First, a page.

When’s it out? 1st January 2016
Who’s in it? Eddie Redmayne, Alicia Vikander, Amber Heard, Ben Whishaw, Matthias Schoenaerts, Sebastian Koch
What’s the rating? 15, for sexualised scenes
Worth seeing? Yes, definitely
Watch out for… Issues around gender, sexuality, identity, and marriage. Key questions are what it means to be true to yourself, and how to love someone through times of change.
I was lucky enough to attend a preview of the upcoming biopic The Danish Girl, which will be released in January. The film tells the true story of Einar Wegener/Lili Elbe, a Danish artist who became one of the first recipients of gender reassignment surgery in the 1930s.
Einar (Eddie Redmayne) is happily married to fellow artist Gerda (Alicia Vikander) – until one day, modelling women’s clothes for one of his wife’s paintings awakens a repressed side of his identity. Buried within Einar is Lili, and she is about to change both of their lives.
Gerda, who finds success painting portraits of Lili, initially encourages what she sees as a game. But it soon becomes clear that the stakes are far higher than that. Both must come to terms with what it means for Einar to be Lili both in private and in public, leaving her old self and her old life far behind.
I feel as though I’m performing myself. – Lili
The film brings a gentle, compassionate tone to a tragic true story, something which is both a strength and a weakness. On the one hand, The Danish Girl‘s careful handling of its thorny subject matter will mean that it reaches mainstream audiences; with so few transgender stories getting prominent or empathetic treatment in popular culture, this can only be a good thing. On the other hand, as several critics have noted, the whole thing might just be a bit too polite for its own good. For a film about a deeply unconventional life, it’s surprising how conventional it feels, right down to the handsome period visuals. (Presumably this very respectability is why director Tom Hooper, of Les Miserables and The King’s Speech, was hired.)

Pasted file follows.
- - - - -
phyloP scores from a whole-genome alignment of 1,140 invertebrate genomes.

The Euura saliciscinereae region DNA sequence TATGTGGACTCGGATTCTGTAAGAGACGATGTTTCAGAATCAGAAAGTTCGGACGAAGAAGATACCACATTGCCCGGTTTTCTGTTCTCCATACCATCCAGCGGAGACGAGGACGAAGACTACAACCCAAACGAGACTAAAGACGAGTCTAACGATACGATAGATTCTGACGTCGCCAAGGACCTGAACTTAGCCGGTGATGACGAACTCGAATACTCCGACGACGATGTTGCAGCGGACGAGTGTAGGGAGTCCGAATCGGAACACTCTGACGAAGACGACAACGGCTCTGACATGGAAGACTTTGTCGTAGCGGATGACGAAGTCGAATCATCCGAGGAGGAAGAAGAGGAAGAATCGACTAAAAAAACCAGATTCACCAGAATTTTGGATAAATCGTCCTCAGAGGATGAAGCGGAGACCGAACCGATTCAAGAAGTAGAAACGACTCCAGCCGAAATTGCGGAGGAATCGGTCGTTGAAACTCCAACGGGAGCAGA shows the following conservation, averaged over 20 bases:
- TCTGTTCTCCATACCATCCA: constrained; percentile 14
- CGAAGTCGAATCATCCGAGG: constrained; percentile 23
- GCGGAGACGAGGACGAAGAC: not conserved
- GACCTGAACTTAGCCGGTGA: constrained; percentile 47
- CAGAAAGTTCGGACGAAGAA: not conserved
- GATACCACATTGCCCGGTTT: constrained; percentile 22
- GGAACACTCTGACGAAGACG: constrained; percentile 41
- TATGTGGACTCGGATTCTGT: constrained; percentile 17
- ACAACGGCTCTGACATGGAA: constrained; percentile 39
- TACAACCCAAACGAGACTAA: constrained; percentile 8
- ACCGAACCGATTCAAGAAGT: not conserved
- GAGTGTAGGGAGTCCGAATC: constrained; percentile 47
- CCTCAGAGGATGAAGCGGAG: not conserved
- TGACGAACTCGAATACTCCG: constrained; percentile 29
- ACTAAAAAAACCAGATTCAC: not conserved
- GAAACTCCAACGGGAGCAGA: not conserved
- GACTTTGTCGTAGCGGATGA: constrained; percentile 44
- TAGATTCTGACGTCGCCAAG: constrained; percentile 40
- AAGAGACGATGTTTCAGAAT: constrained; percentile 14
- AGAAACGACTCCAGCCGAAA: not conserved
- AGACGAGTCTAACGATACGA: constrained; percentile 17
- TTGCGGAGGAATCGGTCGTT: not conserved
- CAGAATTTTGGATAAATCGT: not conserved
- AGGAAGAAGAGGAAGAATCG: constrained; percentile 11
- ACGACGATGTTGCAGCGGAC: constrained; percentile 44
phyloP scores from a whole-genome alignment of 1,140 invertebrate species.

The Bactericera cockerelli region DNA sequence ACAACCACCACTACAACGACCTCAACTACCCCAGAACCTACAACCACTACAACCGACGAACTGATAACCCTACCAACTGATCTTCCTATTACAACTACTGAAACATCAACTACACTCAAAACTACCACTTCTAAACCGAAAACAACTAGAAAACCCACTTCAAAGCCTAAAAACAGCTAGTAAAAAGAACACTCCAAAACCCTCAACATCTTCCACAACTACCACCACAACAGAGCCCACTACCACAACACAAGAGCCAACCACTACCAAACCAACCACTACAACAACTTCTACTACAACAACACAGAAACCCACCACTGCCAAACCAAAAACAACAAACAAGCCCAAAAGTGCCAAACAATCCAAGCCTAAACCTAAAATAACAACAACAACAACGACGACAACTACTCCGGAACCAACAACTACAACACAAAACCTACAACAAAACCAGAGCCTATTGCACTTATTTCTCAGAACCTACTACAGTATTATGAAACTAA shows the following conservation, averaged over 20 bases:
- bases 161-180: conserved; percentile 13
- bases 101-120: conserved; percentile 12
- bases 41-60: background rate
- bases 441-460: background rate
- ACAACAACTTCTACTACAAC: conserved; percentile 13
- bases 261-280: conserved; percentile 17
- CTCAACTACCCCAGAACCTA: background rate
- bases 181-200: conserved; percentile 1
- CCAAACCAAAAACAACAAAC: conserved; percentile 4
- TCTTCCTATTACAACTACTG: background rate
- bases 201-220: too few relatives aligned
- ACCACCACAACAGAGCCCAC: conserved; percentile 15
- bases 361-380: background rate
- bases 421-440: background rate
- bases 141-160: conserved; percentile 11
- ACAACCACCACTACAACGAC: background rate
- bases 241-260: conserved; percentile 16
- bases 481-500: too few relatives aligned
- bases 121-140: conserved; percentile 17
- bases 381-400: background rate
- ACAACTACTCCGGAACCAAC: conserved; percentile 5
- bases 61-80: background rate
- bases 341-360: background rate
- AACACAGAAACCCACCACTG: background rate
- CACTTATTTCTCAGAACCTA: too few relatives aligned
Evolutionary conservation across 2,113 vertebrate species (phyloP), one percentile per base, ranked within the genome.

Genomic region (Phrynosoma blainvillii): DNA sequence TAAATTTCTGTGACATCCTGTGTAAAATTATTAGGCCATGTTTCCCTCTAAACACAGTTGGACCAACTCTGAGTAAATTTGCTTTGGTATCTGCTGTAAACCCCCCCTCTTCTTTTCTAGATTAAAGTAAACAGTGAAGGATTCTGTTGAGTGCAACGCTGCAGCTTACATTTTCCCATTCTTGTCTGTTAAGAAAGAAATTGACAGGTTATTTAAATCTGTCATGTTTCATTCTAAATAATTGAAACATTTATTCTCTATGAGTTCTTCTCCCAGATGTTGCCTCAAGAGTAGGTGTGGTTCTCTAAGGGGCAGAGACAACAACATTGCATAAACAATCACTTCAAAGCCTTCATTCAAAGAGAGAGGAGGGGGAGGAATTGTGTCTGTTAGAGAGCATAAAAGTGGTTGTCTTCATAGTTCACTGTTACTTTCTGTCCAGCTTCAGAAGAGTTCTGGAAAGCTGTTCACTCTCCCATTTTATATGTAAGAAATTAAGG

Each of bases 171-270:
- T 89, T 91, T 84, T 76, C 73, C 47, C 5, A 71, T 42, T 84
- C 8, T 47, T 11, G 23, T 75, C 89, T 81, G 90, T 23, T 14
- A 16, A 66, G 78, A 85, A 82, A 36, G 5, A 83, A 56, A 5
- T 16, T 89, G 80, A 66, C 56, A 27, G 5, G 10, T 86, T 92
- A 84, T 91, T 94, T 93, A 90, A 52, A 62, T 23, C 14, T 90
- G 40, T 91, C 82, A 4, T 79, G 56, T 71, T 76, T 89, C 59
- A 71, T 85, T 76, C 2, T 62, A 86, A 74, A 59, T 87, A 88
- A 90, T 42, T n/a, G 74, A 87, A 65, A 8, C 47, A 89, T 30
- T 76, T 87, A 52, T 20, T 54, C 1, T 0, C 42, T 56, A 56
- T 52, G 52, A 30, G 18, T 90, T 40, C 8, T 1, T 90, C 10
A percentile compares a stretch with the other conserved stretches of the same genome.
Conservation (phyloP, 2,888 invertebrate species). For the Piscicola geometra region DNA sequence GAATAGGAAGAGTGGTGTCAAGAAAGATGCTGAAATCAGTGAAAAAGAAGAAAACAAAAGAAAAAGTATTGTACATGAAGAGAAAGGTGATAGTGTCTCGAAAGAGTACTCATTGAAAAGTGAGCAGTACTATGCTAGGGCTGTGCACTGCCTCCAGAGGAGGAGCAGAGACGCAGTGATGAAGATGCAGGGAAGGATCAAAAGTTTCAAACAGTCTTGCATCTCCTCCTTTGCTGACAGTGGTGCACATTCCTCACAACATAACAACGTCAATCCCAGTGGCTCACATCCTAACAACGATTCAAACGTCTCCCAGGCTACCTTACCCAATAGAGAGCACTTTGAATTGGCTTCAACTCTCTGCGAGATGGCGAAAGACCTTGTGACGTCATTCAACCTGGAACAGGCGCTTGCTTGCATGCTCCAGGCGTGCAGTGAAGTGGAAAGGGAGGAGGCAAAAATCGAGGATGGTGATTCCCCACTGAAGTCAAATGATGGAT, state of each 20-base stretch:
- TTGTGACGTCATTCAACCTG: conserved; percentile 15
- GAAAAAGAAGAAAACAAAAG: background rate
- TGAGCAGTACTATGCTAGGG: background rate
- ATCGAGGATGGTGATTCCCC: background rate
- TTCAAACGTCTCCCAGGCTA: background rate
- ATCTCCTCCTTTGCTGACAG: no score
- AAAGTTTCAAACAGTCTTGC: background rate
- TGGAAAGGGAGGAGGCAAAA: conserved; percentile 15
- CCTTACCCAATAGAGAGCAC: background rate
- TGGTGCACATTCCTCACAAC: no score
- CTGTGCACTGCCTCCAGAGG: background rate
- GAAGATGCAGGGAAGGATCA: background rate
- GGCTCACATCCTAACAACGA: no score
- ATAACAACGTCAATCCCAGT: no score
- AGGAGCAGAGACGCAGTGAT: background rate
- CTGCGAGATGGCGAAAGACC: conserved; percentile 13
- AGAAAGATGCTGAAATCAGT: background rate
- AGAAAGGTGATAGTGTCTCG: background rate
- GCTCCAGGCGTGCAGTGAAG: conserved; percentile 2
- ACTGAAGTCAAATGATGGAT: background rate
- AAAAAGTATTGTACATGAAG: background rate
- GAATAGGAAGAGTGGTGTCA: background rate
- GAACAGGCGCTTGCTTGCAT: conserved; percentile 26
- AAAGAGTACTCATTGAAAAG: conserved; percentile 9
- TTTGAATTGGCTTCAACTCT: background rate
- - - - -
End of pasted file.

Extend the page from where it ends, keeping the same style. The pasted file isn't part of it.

There’s much about it to admire, however, in particular two fantastic central performances from Eddie Redmayne and Alicia Vikander. As with The Theory of Everything, Redmayne’s role is the showier, allowing him to convey his character’s transformation through shifting body language. But it’s Vikander who really brings the film to life. Since coming to global attention in Anna Karenina (2012) her career has skyrocketed, and deservedly so. Though the script sometimes threatens to relegate her to familiar ‘supportive biopic wife’ territory, Gerda Wegener emerges as a fascinating and fully human character. In fact, the film’s title could refer to either her or Lili: this is Gerda’s story too.
It’s hard for a man to be looked at by a woman. – Gerda
The Danish Girl opens with what seems to be a statement of intent – we see Gerda’s eyes appraising the world, and another character asks her, ‘Don’t you wish you could paint like your husband?’ Later, as a portrait subject sits for her, she comments that men aren’t used to being subjected to the female gaze. But the film isn’t really about what it means to be a woman, either for Gerda or for Lili – it’s about what happens in a relationship when one of the parties begins to change. In this respect, Gerda and Lili’s is a marriage like any other. As Einar disappears, Gerda must mourn the man she fell in love with, and decide how best to love the new person in front of her.
I can’t go on living without knowing who I am. – Lili